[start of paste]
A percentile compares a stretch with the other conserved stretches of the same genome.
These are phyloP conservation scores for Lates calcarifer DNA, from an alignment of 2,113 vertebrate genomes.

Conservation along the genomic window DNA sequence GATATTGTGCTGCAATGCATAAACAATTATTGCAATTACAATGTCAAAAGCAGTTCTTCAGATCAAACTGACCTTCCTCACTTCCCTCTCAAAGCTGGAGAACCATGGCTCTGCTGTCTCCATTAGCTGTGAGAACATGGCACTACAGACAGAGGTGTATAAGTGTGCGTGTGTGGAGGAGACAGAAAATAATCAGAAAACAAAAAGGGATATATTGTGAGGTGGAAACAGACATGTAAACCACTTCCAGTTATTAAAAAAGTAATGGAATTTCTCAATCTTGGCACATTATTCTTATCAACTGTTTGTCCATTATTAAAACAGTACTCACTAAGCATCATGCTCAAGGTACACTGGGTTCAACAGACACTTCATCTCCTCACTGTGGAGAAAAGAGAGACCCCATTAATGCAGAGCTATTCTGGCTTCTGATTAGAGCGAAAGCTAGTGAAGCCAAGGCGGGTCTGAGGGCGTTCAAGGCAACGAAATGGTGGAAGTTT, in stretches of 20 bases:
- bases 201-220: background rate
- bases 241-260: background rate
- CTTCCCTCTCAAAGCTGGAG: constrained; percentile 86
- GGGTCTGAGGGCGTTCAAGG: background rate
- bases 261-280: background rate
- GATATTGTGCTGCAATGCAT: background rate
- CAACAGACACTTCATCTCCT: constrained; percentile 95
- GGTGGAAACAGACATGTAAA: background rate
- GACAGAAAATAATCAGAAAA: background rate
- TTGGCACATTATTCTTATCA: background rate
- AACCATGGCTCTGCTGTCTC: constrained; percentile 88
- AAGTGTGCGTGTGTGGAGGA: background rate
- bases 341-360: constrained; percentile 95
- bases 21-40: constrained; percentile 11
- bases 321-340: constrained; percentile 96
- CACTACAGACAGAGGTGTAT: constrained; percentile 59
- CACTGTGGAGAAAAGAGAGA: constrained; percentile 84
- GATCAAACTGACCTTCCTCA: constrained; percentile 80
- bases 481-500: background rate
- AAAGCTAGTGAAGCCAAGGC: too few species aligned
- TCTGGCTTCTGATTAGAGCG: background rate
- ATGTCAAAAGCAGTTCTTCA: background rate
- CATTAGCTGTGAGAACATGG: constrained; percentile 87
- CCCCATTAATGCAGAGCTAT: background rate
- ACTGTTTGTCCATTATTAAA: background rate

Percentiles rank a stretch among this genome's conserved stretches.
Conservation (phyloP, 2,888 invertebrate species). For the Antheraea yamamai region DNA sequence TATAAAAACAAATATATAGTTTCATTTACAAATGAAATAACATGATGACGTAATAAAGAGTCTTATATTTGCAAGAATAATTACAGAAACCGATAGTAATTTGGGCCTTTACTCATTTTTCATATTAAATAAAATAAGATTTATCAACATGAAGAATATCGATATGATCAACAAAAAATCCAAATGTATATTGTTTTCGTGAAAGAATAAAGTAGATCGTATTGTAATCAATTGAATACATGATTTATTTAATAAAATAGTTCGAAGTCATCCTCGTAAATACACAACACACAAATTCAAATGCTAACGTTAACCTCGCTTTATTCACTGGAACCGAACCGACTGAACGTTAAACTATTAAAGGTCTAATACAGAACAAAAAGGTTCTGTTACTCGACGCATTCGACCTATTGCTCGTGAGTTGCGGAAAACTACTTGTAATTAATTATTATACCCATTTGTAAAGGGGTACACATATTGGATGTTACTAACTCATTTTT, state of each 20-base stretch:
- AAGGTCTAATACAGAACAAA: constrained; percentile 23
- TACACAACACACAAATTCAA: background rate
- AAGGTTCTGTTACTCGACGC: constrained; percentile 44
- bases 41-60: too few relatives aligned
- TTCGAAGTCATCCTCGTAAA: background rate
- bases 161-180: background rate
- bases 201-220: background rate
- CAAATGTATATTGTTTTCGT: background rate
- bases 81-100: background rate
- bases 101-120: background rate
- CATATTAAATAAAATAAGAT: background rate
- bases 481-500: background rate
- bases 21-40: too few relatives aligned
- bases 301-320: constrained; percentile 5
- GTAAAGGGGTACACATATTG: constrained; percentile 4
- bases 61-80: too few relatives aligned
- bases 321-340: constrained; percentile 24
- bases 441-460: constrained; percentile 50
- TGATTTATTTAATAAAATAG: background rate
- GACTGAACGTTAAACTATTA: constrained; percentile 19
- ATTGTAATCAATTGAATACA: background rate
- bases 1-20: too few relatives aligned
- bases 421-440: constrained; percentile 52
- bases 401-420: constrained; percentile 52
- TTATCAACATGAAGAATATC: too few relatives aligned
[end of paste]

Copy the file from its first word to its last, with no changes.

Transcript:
A percentile compares a stretch with the other conserved stretches of the same genome.
These are phyloP conservation scores for Lates calcarifer DNA, from an alignment of 2,113 vertebrate genomes.

Conservation along the genomic window DNA sequence GATATTGTGCTGCAATGCATAAACAATTATTGCAATTACAATGTCAAAAGCAGTTCTTCAGATCAAACTGACCTTCCTCACTTCCCTCTCAAAGCTGGAGAACCATGGCTCTGCTGTCTCCATTAGCTGTGAGAACATGGCACTACAGACAGAGGTGTATAAGTGTGCGTGTGTGGAGGAGACAGAAAATAATCAGAAAACAAAAAGGGATATATTGTGAGGTGGAAACAGACATGTAAACCACTTCCAGTTATTAAAAAAGTAATGGAATTTCTCAATCTTGGCACATTATTCTTATCAACTGTTTGTCCATTATTAAAACAGTACTCACTAAGCATCATGCTCAAGGTACACTGGGTTCAACAGACACTTCATCTCCTCACTGTGGAGAAAAGAGAGACCCCATTAATGCAGAGCTATTCTGGCTTCTGATTAGAGCGAAAGCTAGTGAAGCCAAGGCGGGTCTGAGGGCGTTCAAGGCAACGAAATGGTGGAAGTTT, in stretches of 20 bases:
- bases 201-220: background rate
- bases 241-260: background rate
- CTTCCCTCTCAAAGCTGGAG: constrained; percentile 86
- GGGTCTGAGGGCGTTCAAGG: background rate
- bases 261-280: background rate
- GATATTGTGCTGCAATGCAT: background rate
- CAACAGACACTTCATCTCCT: constrained; percentile 95
- GGTGGAAACAGACATGTAAA: background rate
- GACAGAAAATAATCAGAAAA: background rate
- TTGGCACATTATTCTTATCA: background rate
- AACCATGGCTCTGCTGTCTC: constrained; percentile 88
- AAGTGTGCGTGTGTGGAGGA: background rate
- bases 341-360: constrained; percentile 95
- bases 21-40: constrained; percentile 11
- bases 321-340: constrained; percentile 96
- CACTACAGACAGAGGTGTAT: constrained; percentile 59
- CACTGTGGAGAAAAGAGAGA: constrained; percentile 84
- GATCAAACTGACCTTCCTCA: constrained; percentile 80
- bases 481-500: background rate
- AAAGCTAGTGAAGCCAAGGC: too few species aligned
- TCTGGCTTCTGATTAGAGCG: background rate
- ATGTCAAAAGCAGTTCTTCA: background rate
- CATTAGCTGTGAGAACATGG: constrained; percentile 87
- CCCCATTAATGCAGAGCTAT: background rate
- ACTGTTTGTCCATTATTAAA: background rate

Percentiles rank a stretch among this genome's conserved stretches.
Conservation (phyloP, 2,888 invertebrate species). For the Antheraea yamamai region DNA sequence TATAAAAACAAATATATAGTTTCATTTACAAATGAAATAACATGATGACGTAATAAAGAGTCTTATATTTGCAAGAATAATTACAGAAACCGATAGTAATTTGGGCCTTTACTCATTTTTCATATTAAATAAAATAAGATTTATCAACATGAAGAATATCGATATGATCAACAAAAAATCCAAATGTATATTGTTTTCGTGAAAGAATAAAGTAGATCGTATTGTAATCAATTGAATACATGATTTATTTAATAAAATAGTTCGAAGTCATCCTCGTAAATACACAACACACAAATTCAAATGCTAACGTTAACCTCGCTTTATTCACTGGAACCGAACCGACTGAACGTTAAACTATTAAAGGTCTAATACAGAACAAAAAGGTTCTGTTACTCGACGCATTCGACCTATTGCTCGTGAGTTGCGGAAAACTACTTGTAATTAATTATTATACCCATTTGTAAAGGGGTACACATATTGGATGTTACTAACTCATTTTT, state of each 20-base stretch:
- AAGGTCTAATACAGAACAAA: constrained; percentile 23
- TACACAACACACAAATTCAA: background rate
- AAGGTTCTGTTACTCGACGC: constrained; percentile 44
- bases 41-60: too few relatives aligned
- TTCGAAGTCATCCTCGTAAA: background rate
- bases 161-180: background rate
- bases 201-220: background rate
- CAAATGTATATTGTTTTCGT: background rate
- bases 81-100: background rate
- bases 101-120: background rate
- CATATTAAATAAAATAAGAT: background rate
- bases 481-500: background rate
- bases 21-40: too few relatives aligned
- bases 301-320: constrained; percentile 5
- GTAAAGGGGTACACATATTG: constrained; percentile 4
- bases 61-80: too few relatives aligned
- bases 321-340: constrained; percentile 24
- bases 441-460: constrained; percentile 50
- TGATTTATTTAATAAAATAG: background rate
- GACTGAACGTTAAACTATTA: constrained; percentile 19
- ATTGTAATCAATTGAATACA: background rate
- bases 1-20: too few relatives aligned
- bases 421-440: constrained; percentile 52
- bases 401-420: constrained; percentile 52
- TTATCAACATGAAGAATATC: too few relatives aligned